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I heard that C# is a rapid application development (RAD) language. Even after reading an article in wikipedia about RAD I didn't understand it.
Could you please explain it for me?

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Python developers might argue that C# isn't a RAD language. :) –  Imagist Oct 20 '09 at 21:15

6 Answers 6

up vote 7 down vote accepted

It is a marketing term IMHO :) Basically Microsoft is saying you can build applications rapidly with it (as opposed to languages like C).

In general RAD languages will have:

  • Lots of pre-built software components you can use (File IO components, network components, classes for serializing and remoting etc.)
  • Development environments that support WYSISYG GUI creation.
  • Lots of tools for diagnostics, testing and debugging.
  • Automatic memory management (garbage collection).
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+1 for garbage collection –  Scott Ferguson Oct 20 '09 at 21:19

Many things that are commonly tedious are provided for you by the framework (XML parsing, interaction with web services, memory management). You don't have to focus as much on the smaller things so you can work on the actual product.

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RAD is usually more a function of tools than of language and/or library.

So the RAD-ness lays more in Visual Studio and consists of the Designers (GUI's and DataSet/Linq2Sql/L2E etc). To see what RAD means, add a DataSource to your Application and drag&drop a Table on a WinForm. VS will add and configure a Grid and some supporting Components.

And on a side-note, RAD isn't always the best approach for making an App.

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I agree. RAD is a general terms and it is not a language level thing but rather a tool chain level thing. Good examples are Delphi and C++Builder, who use "old" languages but offer RAD to developers. –  Lex Li Oct 21 '09 at 6:59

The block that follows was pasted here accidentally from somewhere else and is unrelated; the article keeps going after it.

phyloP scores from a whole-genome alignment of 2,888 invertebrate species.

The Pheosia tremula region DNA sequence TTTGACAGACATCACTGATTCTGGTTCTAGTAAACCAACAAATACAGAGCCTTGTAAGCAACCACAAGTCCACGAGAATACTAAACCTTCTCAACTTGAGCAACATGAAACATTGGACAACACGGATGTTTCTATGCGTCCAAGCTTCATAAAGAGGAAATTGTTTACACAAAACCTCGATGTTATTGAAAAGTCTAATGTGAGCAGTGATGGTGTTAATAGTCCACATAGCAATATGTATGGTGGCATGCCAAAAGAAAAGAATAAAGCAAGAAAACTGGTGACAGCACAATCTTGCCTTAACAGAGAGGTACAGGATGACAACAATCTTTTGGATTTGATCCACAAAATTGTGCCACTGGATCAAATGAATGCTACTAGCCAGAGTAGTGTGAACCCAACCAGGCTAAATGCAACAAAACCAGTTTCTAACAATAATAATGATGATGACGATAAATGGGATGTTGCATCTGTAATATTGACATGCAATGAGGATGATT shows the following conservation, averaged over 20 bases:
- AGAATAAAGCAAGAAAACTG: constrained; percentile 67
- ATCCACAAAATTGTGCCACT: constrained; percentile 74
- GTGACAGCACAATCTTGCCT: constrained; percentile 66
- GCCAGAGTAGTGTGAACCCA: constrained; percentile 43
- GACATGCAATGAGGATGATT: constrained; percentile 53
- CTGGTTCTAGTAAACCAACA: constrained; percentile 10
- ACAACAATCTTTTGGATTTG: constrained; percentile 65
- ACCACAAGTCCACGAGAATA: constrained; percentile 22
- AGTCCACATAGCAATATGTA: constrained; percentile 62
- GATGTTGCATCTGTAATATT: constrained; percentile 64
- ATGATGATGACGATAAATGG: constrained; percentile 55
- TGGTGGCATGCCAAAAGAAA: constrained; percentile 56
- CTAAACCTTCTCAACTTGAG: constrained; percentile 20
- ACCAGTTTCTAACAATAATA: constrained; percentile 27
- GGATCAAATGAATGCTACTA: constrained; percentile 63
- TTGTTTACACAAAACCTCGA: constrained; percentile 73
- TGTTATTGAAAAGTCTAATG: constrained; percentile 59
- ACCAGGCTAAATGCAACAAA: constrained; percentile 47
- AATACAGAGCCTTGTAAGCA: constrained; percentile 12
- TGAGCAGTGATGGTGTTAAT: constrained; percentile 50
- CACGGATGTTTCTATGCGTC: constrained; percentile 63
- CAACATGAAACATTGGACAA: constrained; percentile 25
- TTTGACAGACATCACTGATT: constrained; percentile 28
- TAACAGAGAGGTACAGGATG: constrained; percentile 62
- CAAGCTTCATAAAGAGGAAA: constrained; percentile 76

'RAD'ness is not an attribute of a programming language, but rather of a methodology (of which language choice is a small part). With a capable team, you can do RAD in C#; heck, with a capable team you can do RAD in ADA if you really want to.

As Chris T mentions, .Net (of which C# is a part) has a large and capable set of base libraries, and an IDE that makes it a relatively speedy language to build with. So you could say that C# is a RADer language than, for example, unmanaged C++...but again, that's a generalization that doesn't really apply to the language per se.

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Mainly, .NET has big comprehensive libraries to abstract away the low level stuff for you.

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Bascially, everything is rapid these days. Back in the olden days it might take weeks to create a simple utility. RAD languages, such as Visual Basic, allowed you to create a simple utility in a day.

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